The following excerpt gives an overview of Azerbaijan's exposure to global decarbonisation trends.
The full case study addresses the following issues:
• Exposure and risk
• Past and present efforts to decarbonise
• Trends and potential
• Cooperation with the EU
Azerbaijan is a signifcant producer of oil and gas. In 2019, it produced about 780,000 barrels of oil per day, or somewhat less than 1% of the world total. Oil production has decreased by more than 20% since the beginning of the 2010s. Azerbaijan’s gas production reached 24.3 billion cubic metres in 2019 (an increase of about 50% over the course of the decade), which put Azerbaijan among the top 30 gas-producing countries.
Azerbaijan has longstanding intentions and eforts to diversify its economy beyond fossil fuels but has achieved only limited success so far. Education and training are crucial areas for developing its economy. Azerbaijan has also made signifcant investments to become a transport hub connecting Europe and Asia (including as part of the Chinese One Belt, One Road initiative). Renewable energy has considerable potential, but plans for its expansion have not come to fruition yet. While the response to the Covid-19 pandemic and resulting crisis has provided an opening for making progress on these fronts, with an emphasis on a green recovery, targeted efforts to exploit this opportunity are still missing.
Azerbaijan is a party to all major climate treaties. It ratifed the UN Framework Convention on Climate Change (UNFCCC) in 1995, the Kyoto Protocol in 2000, and the Doha Amendment to the Kyoto Protocol in 2015. It also ratifed the Paris Agreement in January 2017. It is a non-Annex I Party to the UNFCCC and considered a developing country for the purposes of the climate treaties. Azerbaijan has submitted a relatively ambitious Nationally Determined Contribution (NDC) under the Paris Agreement. Accordingly, it aims at a GHG emission reduction of 35 percent by 2030 in comparison to 1990. This implies a reversal of the trend of rising emissions and a signifcant decrease from emission levels in the 2010s.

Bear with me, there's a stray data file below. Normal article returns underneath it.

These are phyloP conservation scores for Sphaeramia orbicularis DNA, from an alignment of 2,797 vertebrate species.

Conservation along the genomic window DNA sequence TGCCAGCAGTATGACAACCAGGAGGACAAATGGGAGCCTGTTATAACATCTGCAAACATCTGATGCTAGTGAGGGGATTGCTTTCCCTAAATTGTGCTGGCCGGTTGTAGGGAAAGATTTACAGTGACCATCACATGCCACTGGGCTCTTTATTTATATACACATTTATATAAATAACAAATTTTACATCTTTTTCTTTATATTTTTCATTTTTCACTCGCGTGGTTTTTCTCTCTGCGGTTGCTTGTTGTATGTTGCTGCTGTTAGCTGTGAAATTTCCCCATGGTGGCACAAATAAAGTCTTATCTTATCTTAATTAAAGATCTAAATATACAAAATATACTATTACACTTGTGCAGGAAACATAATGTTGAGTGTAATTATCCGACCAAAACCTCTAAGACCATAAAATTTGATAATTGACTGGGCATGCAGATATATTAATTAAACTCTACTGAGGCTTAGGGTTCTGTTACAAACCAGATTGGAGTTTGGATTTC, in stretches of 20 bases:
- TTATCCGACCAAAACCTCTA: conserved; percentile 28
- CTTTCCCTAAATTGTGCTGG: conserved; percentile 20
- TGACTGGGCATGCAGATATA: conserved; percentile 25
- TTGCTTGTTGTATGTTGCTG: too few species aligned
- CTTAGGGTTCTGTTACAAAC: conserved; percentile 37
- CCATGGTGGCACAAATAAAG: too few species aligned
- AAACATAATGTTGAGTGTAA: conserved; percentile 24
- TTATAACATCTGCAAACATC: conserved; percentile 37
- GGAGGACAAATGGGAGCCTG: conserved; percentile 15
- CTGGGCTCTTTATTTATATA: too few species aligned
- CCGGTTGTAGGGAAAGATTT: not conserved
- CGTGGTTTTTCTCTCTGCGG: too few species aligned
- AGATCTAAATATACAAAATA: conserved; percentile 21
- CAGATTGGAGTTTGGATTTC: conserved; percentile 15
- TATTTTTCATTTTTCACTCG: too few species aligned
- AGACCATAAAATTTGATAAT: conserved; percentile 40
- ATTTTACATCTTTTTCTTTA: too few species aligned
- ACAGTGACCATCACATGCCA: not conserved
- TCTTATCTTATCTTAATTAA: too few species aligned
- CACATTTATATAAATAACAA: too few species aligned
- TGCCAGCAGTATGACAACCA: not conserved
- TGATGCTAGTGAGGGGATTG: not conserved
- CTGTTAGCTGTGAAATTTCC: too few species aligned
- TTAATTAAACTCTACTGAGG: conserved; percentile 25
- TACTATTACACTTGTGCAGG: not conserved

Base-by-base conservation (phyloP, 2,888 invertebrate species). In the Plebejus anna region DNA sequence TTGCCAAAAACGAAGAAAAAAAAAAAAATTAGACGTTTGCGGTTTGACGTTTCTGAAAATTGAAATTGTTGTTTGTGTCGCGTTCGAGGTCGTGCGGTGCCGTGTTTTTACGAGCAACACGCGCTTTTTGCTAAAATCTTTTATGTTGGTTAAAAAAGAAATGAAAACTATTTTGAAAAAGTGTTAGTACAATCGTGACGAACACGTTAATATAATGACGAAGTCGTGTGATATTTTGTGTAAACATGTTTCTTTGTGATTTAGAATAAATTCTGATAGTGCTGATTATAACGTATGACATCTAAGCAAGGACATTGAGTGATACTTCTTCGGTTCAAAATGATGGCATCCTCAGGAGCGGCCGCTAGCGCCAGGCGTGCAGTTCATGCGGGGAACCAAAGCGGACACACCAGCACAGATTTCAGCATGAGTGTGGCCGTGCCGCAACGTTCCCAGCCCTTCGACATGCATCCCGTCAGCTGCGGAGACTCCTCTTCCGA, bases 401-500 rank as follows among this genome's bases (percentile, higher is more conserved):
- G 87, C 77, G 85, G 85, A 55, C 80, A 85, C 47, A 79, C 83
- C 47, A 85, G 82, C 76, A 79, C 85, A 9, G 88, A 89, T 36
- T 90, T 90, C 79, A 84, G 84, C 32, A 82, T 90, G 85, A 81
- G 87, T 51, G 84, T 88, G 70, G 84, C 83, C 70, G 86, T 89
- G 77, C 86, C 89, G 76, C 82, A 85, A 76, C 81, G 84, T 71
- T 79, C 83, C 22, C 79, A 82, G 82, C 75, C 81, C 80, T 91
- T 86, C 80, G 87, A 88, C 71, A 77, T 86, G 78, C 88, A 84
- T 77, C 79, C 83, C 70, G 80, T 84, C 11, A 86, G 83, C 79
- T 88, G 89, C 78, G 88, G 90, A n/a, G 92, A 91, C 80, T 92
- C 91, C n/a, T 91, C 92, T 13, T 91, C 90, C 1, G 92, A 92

EU-Azerbaijan cooperation can build on a firm and broad institutional framework. First of all, a Partnership and Cooperation Agreement has been in force since 1999 and addresses political dialogue, trade, investment, economic matters, legislation, and culture. In 2017, negotiations on a new comprehensive agreement that is to replace the Partnership and Cooperation Agreement of 1999 were launched. Azerbaijan is also part of the European Neighbourhood Policy and the Eastern Partnership (since its inception in 2009). These frameworks provide a basis for cooperation on democracy, the rule of law, prosperity, and social cohesion, including cooperation in the domain of environmental policy. The EU is Azerbaijan’s most important trading partner, accounting for nearly half of the latter’s exports. Energy has been key to EU-Azerbaijan relations, with a strong focus on oil and gas. Renewable energy has received less attention, and existing cooperation on education provides a basis for further development.